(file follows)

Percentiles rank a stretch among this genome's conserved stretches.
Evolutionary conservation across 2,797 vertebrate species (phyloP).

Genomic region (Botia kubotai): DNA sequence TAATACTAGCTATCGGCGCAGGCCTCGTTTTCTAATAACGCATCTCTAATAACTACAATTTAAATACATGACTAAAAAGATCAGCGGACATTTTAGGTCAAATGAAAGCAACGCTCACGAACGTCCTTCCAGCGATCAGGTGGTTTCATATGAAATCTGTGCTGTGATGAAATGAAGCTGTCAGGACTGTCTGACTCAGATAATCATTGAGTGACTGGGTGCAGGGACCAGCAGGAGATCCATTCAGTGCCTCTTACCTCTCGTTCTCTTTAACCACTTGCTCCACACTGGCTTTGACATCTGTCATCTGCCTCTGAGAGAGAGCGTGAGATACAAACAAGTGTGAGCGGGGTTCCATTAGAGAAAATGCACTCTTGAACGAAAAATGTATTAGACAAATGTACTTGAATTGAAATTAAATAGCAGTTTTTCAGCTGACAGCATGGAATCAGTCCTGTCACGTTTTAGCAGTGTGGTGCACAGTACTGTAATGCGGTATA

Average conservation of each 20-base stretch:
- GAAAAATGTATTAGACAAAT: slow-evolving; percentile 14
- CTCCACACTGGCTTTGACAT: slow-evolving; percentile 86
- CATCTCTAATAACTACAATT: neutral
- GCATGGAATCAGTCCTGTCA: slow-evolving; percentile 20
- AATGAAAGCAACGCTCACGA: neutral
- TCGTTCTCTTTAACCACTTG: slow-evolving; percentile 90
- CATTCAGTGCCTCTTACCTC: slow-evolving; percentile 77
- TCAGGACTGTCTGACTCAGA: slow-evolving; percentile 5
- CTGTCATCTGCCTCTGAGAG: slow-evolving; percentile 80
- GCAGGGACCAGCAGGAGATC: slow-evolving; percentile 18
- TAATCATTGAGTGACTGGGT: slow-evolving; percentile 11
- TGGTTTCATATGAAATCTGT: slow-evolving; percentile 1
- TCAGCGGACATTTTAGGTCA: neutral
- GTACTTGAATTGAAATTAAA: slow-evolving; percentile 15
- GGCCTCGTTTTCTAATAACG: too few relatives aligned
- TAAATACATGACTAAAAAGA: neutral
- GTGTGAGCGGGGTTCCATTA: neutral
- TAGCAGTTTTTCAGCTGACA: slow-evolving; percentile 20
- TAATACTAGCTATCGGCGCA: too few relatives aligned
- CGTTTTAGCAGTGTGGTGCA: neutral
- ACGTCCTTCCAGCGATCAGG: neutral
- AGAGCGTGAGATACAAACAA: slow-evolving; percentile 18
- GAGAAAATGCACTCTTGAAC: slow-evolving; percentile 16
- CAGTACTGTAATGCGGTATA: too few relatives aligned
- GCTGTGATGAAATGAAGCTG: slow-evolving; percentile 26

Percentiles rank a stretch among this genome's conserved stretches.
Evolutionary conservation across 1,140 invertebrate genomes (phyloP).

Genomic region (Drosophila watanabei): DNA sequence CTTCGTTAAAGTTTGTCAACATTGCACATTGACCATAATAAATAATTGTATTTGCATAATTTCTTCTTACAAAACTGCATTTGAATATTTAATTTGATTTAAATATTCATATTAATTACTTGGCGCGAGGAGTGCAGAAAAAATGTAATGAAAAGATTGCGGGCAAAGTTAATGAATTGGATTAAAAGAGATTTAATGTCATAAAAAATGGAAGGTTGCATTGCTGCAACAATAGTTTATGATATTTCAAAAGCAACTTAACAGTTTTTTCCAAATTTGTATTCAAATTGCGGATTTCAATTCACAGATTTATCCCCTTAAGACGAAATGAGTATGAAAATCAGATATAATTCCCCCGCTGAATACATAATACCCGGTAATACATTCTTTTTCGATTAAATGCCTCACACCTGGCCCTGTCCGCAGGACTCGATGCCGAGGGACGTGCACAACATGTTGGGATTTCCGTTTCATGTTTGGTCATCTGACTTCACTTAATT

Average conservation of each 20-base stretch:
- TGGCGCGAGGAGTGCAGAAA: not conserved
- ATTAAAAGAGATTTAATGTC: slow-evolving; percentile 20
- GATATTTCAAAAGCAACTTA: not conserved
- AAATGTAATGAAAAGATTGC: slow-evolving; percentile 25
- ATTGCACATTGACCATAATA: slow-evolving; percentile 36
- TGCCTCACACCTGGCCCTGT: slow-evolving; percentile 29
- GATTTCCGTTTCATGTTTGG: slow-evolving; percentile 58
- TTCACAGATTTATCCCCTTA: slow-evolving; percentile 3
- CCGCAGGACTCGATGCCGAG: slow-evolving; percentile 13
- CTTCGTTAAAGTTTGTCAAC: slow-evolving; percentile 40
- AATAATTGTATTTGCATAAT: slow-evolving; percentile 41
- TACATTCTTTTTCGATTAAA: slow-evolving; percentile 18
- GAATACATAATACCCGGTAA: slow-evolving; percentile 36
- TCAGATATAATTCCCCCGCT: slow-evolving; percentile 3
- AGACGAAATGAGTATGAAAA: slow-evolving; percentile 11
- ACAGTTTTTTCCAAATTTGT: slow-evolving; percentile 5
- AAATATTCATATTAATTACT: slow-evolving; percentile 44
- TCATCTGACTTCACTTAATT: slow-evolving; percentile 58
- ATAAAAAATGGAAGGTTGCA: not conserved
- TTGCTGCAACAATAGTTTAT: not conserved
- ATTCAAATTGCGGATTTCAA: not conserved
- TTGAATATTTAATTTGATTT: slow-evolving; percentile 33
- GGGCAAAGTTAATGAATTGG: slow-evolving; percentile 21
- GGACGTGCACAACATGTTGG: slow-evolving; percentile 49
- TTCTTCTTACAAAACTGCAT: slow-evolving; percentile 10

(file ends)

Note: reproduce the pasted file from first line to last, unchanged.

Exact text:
Percentiles rank a stretch among this genome's conserved stretches.
Evolutionary conservation across 2,797 vertebrate species (phyloP).

Genomic region (Botia kubotai): DNA sequence TAATACTAGCTATCGGCGCAGGCCTCGTTTTCTAATAACGCATCTCTAATAACTACAATTTAAATACATGACTAAAAAGATCAGCGGACATTTTAGGTCAAATGAAAGCAACGCTCACGAACGTCCTTCCAGCGATCAGGTGGTTTCATATGAAATCTGTGCTGTGATGAAATGAAGCTGTCAGGACTGTCTGACTCAGATAATCATTGAGTGACTGGGTGCAGGGACCAGCAGGAGATCCATTCAGTGCCTCTTACCTCTCGTTCTCTTTAACCACTTGCTCCACACTGGCTTTGACATCTGTCATCTGCCTCTGAGAGAGAGCGTGAGATACAAACAAGTGTGAGCGGGGTTCCATTAGAGAAAATGCACTCTTGAACGAAAAATGTATTAGACAAATGTACTTGAATTGAAATTAAATAGCAGTTTTTCAGCTGACAGCATGGAATCAGTCCTGTCACGTTTTAGCAGTGTGGTGCACAGTACTGTAATGCGGTATA

Average conservation of each 20-base stretch:
- GAAAAATGTATTAGACAAAT: slow-evolving; percentile 14
- CTCCACACTGGCTTTGACAT: slow-evolving; percentile 86
- CATCTCTAATAACTACAATT: neutral
- GCATGGAATCAGTCCTGTCA: slow-evolving; percentile 20
- AATGAAAGCAACGCTCACGA: neutral
- TCGTTCTCTTTAACCACTTG: slow-evolving; percentile 90
- CATTCAGTGCCTCTTACCTC: slow-evolving; percentile 77
- TCAGGACTGTCTGACTCAGA: slow-evolving; percentile 5
- CTGTCATCTGCCTCTGAGAG: slow-evolving; percentile 80
- GCAGGGACCAGCAGGAGATC: slow-evolving; percentile 18
- TAATCATTGAGTGACTGGGT: slow-evolving; percentile 11
- TGGTTTCATATGAAATCTGT: slow-evolving; percentile 1
- TCAGCGGACATTTTAGGTCA: neutral
- GTACTTGAATTGAAATTAAA: slow-evolving; percentile 15
- GGCCTCGTTTTCTAATAACG: too few relatives aligned
- TAAATACATGACTAAAAAGA: neutral
- GTGTGAGCGGGGTTCCATTA: neutral
- TAGCAGTTTTTCAGCTGACA: slow-evolving; percentile 20
- TAATACTAGCTATCGGCGCA: too few relatives aligned
- CGTTTTAGCAGTGTGGTGCA: neutral
- ACGTCCTTCCAGCGATCAGG: neutral
- AGAGCGTGAGATACAAACAA: slow-evolving; percentile 18
- GAGAAAATGCACTCTTGAAC: slow-evolving; percentile 16
- CAGTACTGTAATGCGGTATA: too few relatives aligned
- GCTGTGATGAAATGAAGCTG: slow-evolving; percentile 26

Percentiles rank a stretch among this genome's conserved stretches.
Evolutionary conservation across 1,140 invertebrate genomes (phyloP).

Genomic region (Drosophila watanabei): DNA sequence CTTCGTTAAAGTTTGTCAACATTGCACATTGACCATAATAAATAATTGTATTTGCATAATTTCTTCTTACAAAACTGCATTTGAATATTTAATTTGATTTAAATATTCATATTAATTACTTGGCGCGAGGAGTGCAGAAAAAATGTAATGAAAAGATTGCGGGCAAAGTTAATGAATTGGATTAAAAGAGATTTAATGTCATAAAAAATGGAAGGTTGCATTGCTGCAACAATAGTTTATGATATTTCAAAAGCAACTTAACAGTTTTTTCCAAATTTGTATTCAAATTGCGGATTTCAATTCACAGATTTATCCCCTTAAGACGAAATGAGTATGAAAATCAGATATAATTCCCCCGCTGAATACATAATACCCGGTAATACATTCTTTTTCGATTAAATGCCTCACACCTGGCCCTGTCCGCAGGACTCGATGCCGAGGGACGTGCACAACATGTTGGGATTTCCGTTTCATGTTTGGTCATCTGACTTCACTTAATT

Average conservation of each 20-base stretch:
- TGGCGCGAGGAGTGCAGAAA: not conserved
- ATTAAAAGAGATTTAATGTC: slow-evolving; percentile 20
- GATATTTCAAAAGCAACTTA: not conserved
- AAATGTAATGAAAAGATTGC: slow-evolving; percentile 25
- ATTGCACATTGACCATAATA: slow-evolving; percentile 36
- TGCCTCACACCTGGCCCTGT: slow-evolving; percentile 29
- GATTTCCGTTTCATGTTTGG: slow-evolving; percentile 58
- TTCACAGATTTATCCCCTTA: slow-evolving; percentile 3
- CCGCAGGACTCGATGCCGAG: slow-evolving; percentile 13
- CTTCGTTAAAGTTTGTCAAC: slow-evolving; percentile 40
- AATAATTGTATTTGCATAAT: slow-evolving; percentile 41
- TACATTCTTTTTCGATTAAA: slow-evolving; percentile 18
- GAATACATAATACCCGGTAA: slow-evolving; percentile 36
- TCAGATATAATTCCCCCGCT: slow-evolving; percentile 3
- AGACGAAATGAGTATGAAAA: slow-evolving; percentile 11
- ACAGTTTTTTCCAAATTTGT: slow-evolving; percentile 5
- AAATATTCATATTAATTACT: slow-evolving; percentile 44
- TCATCTGACTTCACTTAATT: slow-evolving; percentile 58
- ATAAAAAATGGAAGGTTGCA: not conserved
- TTGCTGCAACAATAGTTTAT: not conserved
- ATTCAAATTGCGGATTTCAA: not conserved
- TTGAATATTTAATTTGATTT: slow-evolving; percentile 33
- GGGCAAAGTTAATGAATTGG: slow-evolving; percentile 21
- GGACGTGCACAACATGTTGG: slow-evolving; percentile 49
- TTCTTCTTACAAAACTGCAT: slow-evolving; percentile 10